This is not Amtrak’s first alleged attempt to remove from STB oversight a passenger station it owns. In September 2015, Railway Age exposed a legislative attempt to redefine the Northeast Corridor (exempt from economic regulation) so as to include Washington Union Station and thus exempt the station from STB regulation. Had the legislative provision not been pulled from a highway spending bill following the Railway Age revelation, Amtrak would have gained over commuter operator Virginia Railway Express similar contract leverage as Metra asserts would occur should CUS no longer be subject to STB oversight.
There is an irony in the CUS and Washington Union Station situations because Amtrak has aggressively sought legislative and regulatory relief from alleged freight rail discrimination adversely affecting on-time performance of Amtrak passenger trains operating on freight railroad track. That judicial donnybrook is the subject of Railway Age’s Watching Washington Watch for the September print issue.
The decision to punt was signed by STB Chairman Ann D. Begeman, a Republican, and Vice Chairman Deb Miller, a Democrat. Recognize that if this issue comes around again, at least three new regulators will decide—and each of those three brings a specific perspective established through work experience. Whether any will be asked to recuse themselves—or voluntarily recuse themselves because of this—is to be learned.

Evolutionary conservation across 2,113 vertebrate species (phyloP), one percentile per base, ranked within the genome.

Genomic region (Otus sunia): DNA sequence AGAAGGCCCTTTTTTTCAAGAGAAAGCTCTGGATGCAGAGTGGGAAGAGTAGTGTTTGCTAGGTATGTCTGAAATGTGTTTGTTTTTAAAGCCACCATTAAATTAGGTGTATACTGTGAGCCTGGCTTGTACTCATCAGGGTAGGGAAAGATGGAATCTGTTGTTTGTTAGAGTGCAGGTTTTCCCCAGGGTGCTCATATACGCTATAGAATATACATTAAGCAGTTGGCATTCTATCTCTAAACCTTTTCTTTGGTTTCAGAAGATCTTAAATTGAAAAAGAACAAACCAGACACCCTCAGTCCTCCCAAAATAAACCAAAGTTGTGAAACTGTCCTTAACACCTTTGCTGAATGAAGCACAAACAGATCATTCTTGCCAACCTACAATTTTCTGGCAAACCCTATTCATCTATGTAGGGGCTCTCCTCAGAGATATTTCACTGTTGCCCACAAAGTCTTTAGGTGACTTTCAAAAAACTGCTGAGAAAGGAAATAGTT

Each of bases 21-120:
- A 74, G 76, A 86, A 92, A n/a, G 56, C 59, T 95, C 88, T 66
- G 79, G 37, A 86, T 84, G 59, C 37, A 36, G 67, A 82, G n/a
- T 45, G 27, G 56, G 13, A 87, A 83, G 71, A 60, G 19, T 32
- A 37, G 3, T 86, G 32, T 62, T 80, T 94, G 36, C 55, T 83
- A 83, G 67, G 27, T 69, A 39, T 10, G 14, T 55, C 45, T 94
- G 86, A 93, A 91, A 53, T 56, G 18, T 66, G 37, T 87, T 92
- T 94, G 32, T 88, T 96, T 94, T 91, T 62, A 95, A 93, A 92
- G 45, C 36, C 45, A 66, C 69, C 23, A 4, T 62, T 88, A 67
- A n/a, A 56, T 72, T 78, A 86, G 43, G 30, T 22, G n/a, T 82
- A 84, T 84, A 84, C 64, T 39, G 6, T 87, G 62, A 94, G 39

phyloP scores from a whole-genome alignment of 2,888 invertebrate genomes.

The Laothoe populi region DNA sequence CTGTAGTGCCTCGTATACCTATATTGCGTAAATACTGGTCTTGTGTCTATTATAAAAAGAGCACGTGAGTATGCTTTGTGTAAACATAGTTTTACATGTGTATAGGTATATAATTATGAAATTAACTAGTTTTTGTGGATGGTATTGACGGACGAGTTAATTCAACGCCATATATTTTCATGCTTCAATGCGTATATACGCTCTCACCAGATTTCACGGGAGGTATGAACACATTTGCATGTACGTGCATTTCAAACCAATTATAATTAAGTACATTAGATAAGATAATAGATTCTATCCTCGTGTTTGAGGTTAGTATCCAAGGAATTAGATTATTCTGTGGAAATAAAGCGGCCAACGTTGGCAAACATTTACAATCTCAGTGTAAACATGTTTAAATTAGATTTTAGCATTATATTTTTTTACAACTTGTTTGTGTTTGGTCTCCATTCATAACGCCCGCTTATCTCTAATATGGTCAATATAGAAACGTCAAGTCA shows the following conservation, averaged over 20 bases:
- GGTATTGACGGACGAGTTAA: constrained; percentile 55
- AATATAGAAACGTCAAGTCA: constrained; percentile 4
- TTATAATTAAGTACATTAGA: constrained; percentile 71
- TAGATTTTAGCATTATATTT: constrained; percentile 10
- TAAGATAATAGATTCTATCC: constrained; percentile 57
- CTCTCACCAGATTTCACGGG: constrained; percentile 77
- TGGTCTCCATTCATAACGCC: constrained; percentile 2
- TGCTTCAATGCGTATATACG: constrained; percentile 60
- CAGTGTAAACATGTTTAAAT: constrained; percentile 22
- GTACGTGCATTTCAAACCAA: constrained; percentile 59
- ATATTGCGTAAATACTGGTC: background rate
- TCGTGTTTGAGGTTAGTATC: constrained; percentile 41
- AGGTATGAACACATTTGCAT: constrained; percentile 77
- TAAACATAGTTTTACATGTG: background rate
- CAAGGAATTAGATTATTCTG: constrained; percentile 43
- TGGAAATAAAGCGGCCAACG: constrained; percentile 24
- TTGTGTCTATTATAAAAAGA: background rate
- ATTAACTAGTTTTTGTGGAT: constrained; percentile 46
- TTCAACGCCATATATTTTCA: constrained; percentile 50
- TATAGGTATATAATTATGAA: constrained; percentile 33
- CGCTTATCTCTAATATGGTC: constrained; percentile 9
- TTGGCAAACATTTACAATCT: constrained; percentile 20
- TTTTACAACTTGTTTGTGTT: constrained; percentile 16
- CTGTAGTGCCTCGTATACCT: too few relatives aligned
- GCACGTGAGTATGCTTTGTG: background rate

Awaiting Senate confirmation to the STB are Democrat Martin J. Oberman, a former chairman of Metra; Democrat Michelle A. Schultz, an attorney with a potentially similarly affected Philadelphia-area rail transit agency (SEPTA, which operates out of Amtrak-owned 30th Street Station); and Republican Patrick J. Fuchs, who participated in crafting the Fixing America’s Surface Transportation (FAST) Act, which invited private-sector operation for up to three of Amtrak’s long-distance routes that could be users of CUS.
Editor’s note: Frank Wilner’s September 2015 Washington Watch column (“No fingerprints on NEC track grab”) first broke news of Amtrak’s attempt to evade economic regulation over access to its station facilities, and the fees charged:
Wilner’s June 2018 Washington Watch column (“Amtrak as bully”) detailed Amtrak’s attempt to avoid economic regulation of access to Chicago Union Station:
Frank N. Wilner is author of six books, including Amtrak: Past, Present, Future; Understanding the Railway Labor Act; and Railroad Mergers: History, Analysis, Insight, all published by Simmons-Boardman Books. Wilner earned undergraduate and graduate degrees in economics and labor relations from Virginia Tech. He has been assistant vice president, policy, for the Association of American Railroads; a White House appointed chief of staff at the Surface Transportation Board; and director of public relations for the United Transportation Union. He is a past president of the Association of Transportation Law Professionals. Wilner drafted the railroad section of the Heritage Foundation’s Mandate for Change (Volumes I and II), which were policy blueprints for the two Reagan Administrations; and was a guest columnist for the Cato Institute’s Regulation magazine.